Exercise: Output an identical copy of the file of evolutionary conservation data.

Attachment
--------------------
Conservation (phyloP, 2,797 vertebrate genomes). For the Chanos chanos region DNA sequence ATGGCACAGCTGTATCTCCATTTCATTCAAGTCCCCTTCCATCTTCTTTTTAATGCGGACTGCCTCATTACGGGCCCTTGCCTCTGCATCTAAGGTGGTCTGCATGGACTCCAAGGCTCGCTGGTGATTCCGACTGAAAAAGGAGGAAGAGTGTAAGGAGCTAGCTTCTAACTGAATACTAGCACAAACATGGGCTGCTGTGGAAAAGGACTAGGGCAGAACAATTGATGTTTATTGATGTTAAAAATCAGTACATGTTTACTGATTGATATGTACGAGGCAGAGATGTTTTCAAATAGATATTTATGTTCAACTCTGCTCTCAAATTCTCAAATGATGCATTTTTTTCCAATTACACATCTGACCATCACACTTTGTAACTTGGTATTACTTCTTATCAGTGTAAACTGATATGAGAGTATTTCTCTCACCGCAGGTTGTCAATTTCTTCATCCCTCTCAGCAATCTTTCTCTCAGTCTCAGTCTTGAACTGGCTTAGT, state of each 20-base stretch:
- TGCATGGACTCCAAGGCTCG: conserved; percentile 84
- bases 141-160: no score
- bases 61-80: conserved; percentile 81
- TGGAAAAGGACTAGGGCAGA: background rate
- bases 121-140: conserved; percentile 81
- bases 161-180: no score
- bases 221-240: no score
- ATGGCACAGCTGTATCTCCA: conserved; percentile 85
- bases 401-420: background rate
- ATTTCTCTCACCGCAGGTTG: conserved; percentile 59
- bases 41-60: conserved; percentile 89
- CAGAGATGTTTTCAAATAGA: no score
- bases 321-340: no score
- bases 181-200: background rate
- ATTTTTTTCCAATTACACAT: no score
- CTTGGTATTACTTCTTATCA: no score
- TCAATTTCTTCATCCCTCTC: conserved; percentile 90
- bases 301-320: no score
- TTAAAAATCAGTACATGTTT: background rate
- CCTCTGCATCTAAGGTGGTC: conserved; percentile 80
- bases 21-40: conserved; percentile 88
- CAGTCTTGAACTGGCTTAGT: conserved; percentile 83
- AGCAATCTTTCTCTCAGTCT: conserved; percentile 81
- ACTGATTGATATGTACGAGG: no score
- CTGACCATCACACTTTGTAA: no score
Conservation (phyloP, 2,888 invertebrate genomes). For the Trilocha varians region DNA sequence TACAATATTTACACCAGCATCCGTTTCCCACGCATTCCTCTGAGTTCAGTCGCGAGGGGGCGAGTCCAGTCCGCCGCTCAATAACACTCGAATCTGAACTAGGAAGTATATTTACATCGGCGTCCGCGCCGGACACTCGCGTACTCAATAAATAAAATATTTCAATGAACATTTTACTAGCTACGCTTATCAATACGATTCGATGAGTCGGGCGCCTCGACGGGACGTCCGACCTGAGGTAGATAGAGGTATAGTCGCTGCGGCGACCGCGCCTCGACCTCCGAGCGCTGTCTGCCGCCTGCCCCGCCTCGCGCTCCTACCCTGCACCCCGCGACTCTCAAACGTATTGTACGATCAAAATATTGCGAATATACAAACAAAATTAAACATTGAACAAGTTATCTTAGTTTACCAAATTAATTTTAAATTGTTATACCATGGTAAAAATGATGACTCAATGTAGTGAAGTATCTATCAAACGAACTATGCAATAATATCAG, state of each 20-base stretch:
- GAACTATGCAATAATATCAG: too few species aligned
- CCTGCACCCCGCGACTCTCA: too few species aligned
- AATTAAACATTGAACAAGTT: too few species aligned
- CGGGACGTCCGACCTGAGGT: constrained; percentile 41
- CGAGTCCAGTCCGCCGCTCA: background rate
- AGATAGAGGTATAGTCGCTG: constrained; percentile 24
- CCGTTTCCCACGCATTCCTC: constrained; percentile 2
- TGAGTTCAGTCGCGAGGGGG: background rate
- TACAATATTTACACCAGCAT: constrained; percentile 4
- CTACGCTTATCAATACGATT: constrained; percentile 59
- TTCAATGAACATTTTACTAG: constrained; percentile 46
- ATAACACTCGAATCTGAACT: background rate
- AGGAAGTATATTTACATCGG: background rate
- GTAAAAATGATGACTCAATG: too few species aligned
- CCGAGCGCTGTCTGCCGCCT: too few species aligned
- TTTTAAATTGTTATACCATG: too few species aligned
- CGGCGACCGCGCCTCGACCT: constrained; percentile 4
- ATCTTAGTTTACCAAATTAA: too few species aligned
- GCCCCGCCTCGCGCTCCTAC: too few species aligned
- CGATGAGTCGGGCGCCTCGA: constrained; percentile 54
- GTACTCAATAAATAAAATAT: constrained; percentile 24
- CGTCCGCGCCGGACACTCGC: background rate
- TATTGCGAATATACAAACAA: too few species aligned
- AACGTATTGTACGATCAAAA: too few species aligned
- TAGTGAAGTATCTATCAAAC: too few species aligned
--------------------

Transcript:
Conservation (phyloP, 2,797 vertebrate genomes). For the Chanos chanos region DNA sequence ATGGCACAGCTGTATCTCCATTTCATTCAAGTCCCCTTCCATCTTCTTTTTAATGCGGACTGCCTCATTACGGGCCCTTGCCTCTGCATCTAAGGTGGTCTGCATGGACTCCAAGGCTCGCTGGTGATTCCGACTGAAAAAGGAGGAAGAGTGTAAGGAGCTAGCTTCTAACTGAATACTAGCACAAACATGGGCTGCTGTGGAAAAGGACTAGGGCAGAACAATTGATGTTTATTGATGTTAAAAATCAGTACATGTTTACTGATTGATATGTACGAGGCAGAGATGTTTTCAAATAGATATTTATGTTCAACTCTGCTCTCAAATTCTCAAATGATGCATTTTTTTCCAATTACACATCTGACCATCACACTTTGTAACTTGGTATTACTTCTTATCAGTGTAAACTGATATGAGAGTATTTCTCTCACCGCAGGTTGTCAATTTCTTCATCCCTCTCAGCAATCTTTCTCTCAGTCTCAGTCTTGAACTGGCTTAGT, state of each 20-base stretch:
- TGCATGGACTCCAAGGCTCG: conserved; percentile 84
- bases 141-160: no score
- bases 61-80: conserved; percentile 81
- TGGAAAAGGACTAGGGCAGA: background rate
- bases 121-140: conserved; percentile 81
- bases 161-180: no score
- bases 221-240: no score
- ATGGCACAGCTGTATCTCCA: conserved; percentile 85
- bases 401-420: background rate
- ATTTCTCTCACCGCAGGTTG: conserved; percentile 59
- bases 41-60: conserved; percentile 89
- CAGAGATGTTTTCAAATAGA: no score
- bases 321-340: no score
- bases 181-200: background rate
- ATTTTTTTCCAATTACACAT: no score
- CTTGGTATTACTTCTTATCA: no score
- TCAATTTCTTCATCCCTCTC: conserved; percentile 90
- bases 301-320: no score
- TTAAAAATCAGTACATGTTT: background rate
- CCTCTGCATCTAAGGTGGTC: conserved; percentile 80
- bases 21-40: conserved; percentile 88
- CAGTCTTGAACTGGCTTAGT: conserved; percentile 83
- AGCAATCTTTCTCTCAGTCT: conserved; percentile 81
- ACTGATTGATATGTACGAGG: no score
- CTGACCATCACACTTTGTAA: no score
Conservation (phyloP, 2,888 invertebrate genomes). For the Trilocha varians region DNA sequence TACAATATTTACACCAGCATCCGTTTCCCACGCATTCCTCTGAGTTCAGTCGCGAGGGGGCGAGTCCAGTCCGCCGCTCAATAACACTCGAATCTGAACTAGGAAGTATATTTACATCGGCGTCCGCGCCGGACACTCGCGTACTCAATAAATAAAATATTTCAATGAACATTTTACTAGCTACGCTTATCAATACGATTCGATGAGTCGGGCGCCTCGACGGGACGTCCGACCTGAGGTAGATAGAGGTATAGTCGCTGCGGCGACCGCGCCTCGACCTCCGAGCGCTGTCTGCCGCCTGCCCCGCCTCGCGCTCCTACCCTGCACCCCGCGACTCTCAAACGTATTGTACGATCAAAATATTGCGAATATACAAACAAAATTAAACATTGAACAAGTTATCTTAGTTTACCAAATTAATTTTAAATTGTTATACCATGGTAAAAATGATGACTCAATGTAGTGAAGTATCTATCAAACGAACTATGCAATAATATCAG, state of each 20-base stretch:
- GAACTATGCAATAATATCAG: too few species aligned
- CCTGCACCCCGCGACTCTCA: too few species aligned
- AATTAAACATTGAACAAGTT: too few species aligned
- CGGGACGTCCGACCTGAGGT: constrained; percentile 41
- CGAGTCCAGTCCGCCGCTCA: background rate
- AGATAGAGGTATAGTCGCTG: constrained; percentile 24
- CCGTTTCCCACGCATTCCTC: constrained; percentile 2
- TGAGTTCAGTCGCGAGGGGG: background rate
- TACAATATTTACACCAGCAT: constrained; percentile 4
- CTACGCTTATCAATACGATT: constrained; percentile 59
- TTCAATGAACATTTTACTAG: constrained; percentile 46
- ATAACACTCGAATCTGAACT: background rate
- AGGAAGTATATTTACATCGG: background rate
- GTAAAAATGATGACTCAATG: too few species aligned
- CCGAGCGCTGTCTGCCGCCT: too few species aligned
- TTTTAAATTGTTATACCATG: too few species aligned
- CGGCGACCGCGCCTCGACCT: constrained; percentile 4
- ATCTTAGTTTACCAAATTAA: too few species aligned
- GCCCCGCCTCGCGCTCCTAC: too few species aligned
- CGATGAGTCGGGCGCCTCGA: constrained; percentile 54
- GTACTCAATAAATAAAATAT: constrained; percentile 24
- CGTCCGCGCCGGACACTCGC: background rate
- TATTGCGAATATACAAACAA: too few species aligned
- AACGTATTGTACGATCAAAA: too few species aligned
- TAGTGAAGTATCTATCAAAC: too few species aligned